Like his character, Kafka dies at a young age, alone. Even the title, “The Metamorphosis” can be abstracted metaphorically, not just through the primary character’s physical modifications, however between various characters. For Gregor, it is conveyed in the first sentence that Gregor has actually been changed from a human to a roach-like pest, yet the internal transformation Gregor experiences is a development from the starting to the end of the story. The transformation is gradual.

As Gregor’s condition worsens, he is unable to support his household, is not able to interact with them, and his speech ends up being entirely muddled. The theme, comparable to Kafka’s life, is of the suffering protagonist. Grete, too, modifications. Early in the novella she looks for assistance and assistance from Gregor. However, by the conclusion of the story she has “progressed” into “a lovely and voluptuous girl,” finishing her metamorphosis. Throughout this writing, the theme of oneness between the primary character and Kafka is apparent.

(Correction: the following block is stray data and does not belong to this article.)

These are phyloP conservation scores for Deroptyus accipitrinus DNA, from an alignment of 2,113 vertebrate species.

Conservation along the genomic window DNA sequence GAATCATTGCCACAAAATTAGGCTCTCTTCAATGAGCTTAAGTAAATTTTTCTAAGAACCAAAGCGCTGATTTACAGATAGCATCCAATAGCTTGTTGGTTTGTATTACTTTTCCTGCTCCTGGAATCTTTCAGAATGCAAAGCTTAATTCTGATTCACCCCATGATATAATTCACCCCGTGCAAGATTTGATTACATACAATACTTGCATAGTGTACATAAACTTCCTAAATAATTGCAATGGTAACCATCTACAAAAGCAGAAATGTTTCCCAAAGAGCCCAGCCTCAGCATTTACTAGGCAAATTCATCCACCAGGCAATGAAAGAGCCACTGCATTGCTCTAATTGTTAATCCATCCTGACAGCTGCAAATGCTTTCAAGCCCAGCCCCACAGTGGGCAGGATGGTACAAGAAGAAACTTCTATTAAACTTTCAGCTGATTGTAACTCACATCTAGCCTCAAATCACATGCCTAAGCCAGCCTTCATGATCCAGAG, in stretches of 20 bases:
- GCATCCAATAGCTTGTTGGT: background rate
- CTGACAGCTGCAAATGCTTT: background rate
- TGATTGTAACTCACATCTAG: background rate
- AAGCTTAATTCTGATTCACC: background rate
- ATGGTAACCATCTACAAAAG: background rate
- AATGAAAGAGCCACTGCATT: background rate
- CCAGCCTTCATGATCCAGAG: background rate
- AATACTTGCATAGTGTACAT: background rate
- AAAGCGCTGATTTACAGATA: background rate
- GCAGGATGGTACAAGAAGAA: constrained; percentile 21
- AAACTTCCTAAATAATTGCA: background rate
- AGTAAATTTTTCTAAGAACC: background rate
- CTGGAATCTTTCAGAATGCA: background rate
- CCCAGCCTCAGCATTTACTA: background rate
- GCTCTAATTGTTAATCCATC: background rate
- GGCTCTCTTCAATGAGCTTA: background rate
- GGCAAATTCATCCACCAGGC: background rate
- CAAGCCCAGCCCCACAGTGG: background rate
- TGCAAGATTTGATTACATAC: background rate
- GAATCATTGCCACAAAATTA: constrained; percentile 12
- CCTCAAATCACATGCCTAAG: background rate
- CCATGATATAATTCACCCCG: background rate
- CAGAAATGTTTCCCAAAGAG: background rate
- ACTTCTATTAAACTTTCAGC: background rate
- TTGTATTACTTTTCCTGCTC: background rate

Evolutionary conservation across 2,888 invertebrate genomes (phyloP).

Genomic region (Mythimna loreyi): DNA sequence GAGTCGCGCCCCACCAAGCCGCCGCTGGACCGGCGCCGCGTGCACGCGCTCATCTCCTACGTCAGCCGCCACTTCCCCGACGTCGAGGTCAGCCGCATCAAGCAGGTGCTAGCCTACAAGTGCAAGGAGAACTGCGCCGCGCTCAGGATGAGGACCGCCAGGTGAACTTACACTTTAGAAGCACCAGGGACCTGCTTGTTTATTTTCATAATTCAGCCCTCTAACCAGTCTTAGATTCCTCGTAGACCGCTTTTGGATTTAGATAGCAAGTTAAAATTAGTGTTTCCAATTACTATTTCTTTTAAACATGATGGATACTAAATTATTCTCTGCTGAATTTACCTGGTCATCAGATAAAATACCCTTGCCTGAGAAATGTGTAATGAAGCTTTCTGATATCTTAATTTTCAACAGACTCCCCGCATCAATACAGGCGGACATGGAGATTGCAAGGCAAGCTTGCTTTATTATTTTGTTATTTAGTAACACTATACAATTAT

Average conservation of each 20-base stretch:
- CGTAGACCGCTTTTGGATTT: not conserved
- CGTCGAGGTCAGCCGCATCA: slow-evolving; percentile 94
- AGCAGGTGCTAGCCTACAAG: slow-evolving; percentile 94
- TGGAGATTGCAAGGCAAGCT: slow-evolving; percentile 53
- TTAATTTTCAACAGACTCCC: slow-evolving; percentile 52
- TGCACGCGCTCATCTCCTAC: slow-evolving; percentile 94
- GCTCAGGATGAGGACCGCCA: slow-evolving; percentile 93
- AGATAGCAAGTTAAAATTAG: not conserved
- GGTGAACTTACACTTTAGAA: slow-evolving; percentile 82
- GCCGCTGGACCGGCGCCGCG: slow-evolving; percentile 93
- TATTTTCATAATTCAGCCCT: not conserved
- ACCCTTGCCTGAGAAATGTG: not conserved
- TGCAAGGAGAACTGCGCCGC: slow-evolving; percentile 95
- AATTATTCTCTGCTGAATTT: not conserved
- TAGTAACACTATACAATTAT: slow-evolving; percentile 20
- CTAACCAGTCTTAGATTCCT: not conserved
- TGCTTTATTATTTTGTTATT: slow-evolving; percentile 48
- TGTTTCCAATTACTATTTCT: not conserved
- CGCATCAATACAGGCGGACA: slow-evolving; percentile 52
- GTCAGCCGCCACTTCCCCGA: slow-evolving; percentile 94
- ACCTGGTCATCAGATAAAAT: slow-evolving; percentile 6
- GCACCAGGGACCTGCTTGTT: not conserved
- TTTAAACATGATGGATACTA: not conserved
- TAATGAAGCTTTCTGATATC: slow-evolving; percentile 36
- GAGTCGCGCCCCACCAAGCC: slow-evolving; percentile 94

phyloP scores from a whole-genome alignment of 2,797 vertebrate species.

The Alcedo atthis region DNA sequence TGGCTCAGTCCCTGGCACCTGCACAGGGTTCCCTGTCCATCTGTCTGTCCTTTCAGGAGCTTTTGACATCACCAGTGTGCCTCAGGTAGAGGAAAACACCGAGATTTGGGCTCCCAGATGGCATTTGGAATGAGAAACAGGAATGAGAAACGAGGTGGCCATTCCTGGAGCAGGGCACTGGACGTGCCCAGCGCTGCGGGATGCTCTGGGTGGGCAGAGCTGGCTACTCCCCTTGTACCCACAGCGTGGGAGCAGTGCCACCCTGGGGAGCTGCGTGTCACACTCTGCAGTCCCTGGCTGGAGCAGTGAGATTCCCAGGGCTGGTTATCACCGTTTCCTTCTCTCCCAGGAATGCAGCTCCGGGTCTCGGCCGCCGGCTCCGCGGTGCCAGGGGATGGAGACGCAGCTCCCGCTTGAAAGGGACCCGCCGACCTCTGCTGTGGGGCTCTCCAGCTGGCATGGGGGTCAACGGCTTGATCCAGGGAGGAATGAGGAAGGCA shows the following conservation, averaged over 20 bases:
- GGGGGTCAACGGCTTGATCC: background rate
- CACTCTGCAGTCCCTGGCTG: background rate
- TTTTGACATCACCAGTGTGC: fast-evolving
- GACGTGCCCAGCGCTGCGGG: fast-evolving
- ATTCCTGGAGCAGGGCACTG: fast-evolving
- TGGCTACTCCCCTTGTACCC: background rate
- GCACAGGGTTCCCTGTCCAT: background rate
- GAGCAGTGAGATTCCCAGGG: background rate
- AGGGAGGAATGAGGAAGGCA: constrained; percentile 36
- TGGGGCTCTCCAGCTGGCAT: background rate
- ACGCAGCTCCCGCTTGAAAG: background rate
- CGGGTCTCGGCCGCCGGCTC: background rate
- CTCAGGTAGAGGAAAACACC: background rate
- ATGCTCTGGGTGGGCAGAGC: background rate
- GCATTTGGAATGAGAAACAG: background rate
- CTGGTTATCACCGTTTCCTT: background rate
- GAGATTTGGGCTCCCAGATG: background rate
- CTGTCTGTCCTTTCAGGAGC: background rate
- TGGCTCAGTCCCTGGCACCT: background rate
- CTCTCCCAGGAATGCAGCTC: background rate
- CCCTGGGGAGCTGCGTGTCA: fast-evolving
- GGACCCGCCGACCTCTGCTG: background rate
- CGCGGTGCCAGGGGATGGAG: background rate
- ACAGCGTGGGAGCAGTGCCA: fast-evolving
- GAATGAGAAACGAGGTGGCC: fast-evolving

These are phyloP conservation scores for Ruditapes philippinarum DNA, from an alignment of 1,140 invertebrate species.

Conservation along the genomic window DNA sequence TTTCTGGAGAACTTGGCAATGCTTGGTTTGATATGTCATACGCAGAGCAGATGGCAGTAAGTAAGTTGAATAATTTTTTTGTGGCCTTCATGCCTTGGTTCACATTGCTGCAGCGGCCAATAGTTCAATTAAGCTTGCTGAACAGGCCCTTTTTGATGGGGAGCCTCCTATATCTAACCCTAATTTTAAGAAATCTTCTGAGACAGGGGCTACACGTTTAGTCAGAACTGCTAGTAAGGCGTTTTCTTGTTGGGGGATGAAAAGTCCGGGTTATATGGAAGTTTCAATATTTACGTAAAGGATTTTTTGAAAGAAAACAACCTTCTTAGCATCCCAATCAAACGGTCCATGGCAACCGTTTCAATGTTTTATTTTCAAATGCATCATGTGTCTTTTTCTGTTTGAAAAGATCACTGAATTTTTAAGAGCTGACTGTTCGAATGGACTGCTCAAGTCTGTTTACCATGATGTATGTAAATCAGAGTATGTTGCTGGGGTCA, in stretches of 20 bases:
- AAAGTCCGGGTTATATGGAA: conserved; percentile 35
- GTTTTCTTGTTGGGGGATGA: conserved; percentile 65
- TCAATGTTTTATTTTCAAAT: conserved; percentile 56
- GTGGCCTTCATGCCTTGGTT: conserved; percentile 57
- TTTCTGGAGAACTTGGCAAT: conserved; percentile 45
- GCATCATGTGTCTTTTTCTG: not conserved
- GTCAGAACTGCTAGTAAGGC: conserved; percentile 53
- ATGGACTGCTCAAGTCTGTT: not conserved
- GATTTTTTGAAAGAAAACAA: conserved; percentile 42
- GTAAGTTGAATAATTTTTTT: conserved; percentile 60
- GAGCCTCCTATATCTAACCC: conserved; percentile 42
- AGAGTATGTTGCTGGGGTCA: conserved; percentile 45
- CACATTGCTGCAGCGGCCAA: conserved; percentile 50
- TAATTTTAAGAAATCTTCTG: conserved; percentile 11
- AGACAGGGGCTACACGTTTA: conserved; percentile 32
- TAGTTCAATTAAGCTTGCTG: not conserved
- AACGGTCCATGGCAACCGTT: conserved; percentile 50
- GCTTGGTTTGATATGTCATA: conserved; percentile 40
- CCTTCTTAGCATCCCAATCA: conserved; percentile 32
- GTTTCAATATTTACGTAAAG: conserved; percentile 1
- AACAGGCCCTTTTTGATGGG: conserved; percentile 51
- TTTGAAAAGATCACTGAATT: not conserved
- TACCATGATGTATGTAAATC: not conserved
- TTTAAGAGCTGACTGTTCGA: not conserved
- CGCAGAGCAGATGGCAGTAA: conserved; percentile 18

Kafka uses symbolic metaphors and abstractions in “The Transformation” to represent himself and his life. Resemblances in between the household, profession, alienation, and death are shared almost identically between Kafka and Gregor. In conclusion, there are too many parallelisms in Kafka’s “The Transformation” to dismiss as coincidence, and the character and life of Gregor Samsa are definitely a representation of the author, Kafka, and his life. Works Cited Nervi, Mauro; Kafka’s Life (1883-1921). 12 March 2006. The Kafka Project. 18 May 2009.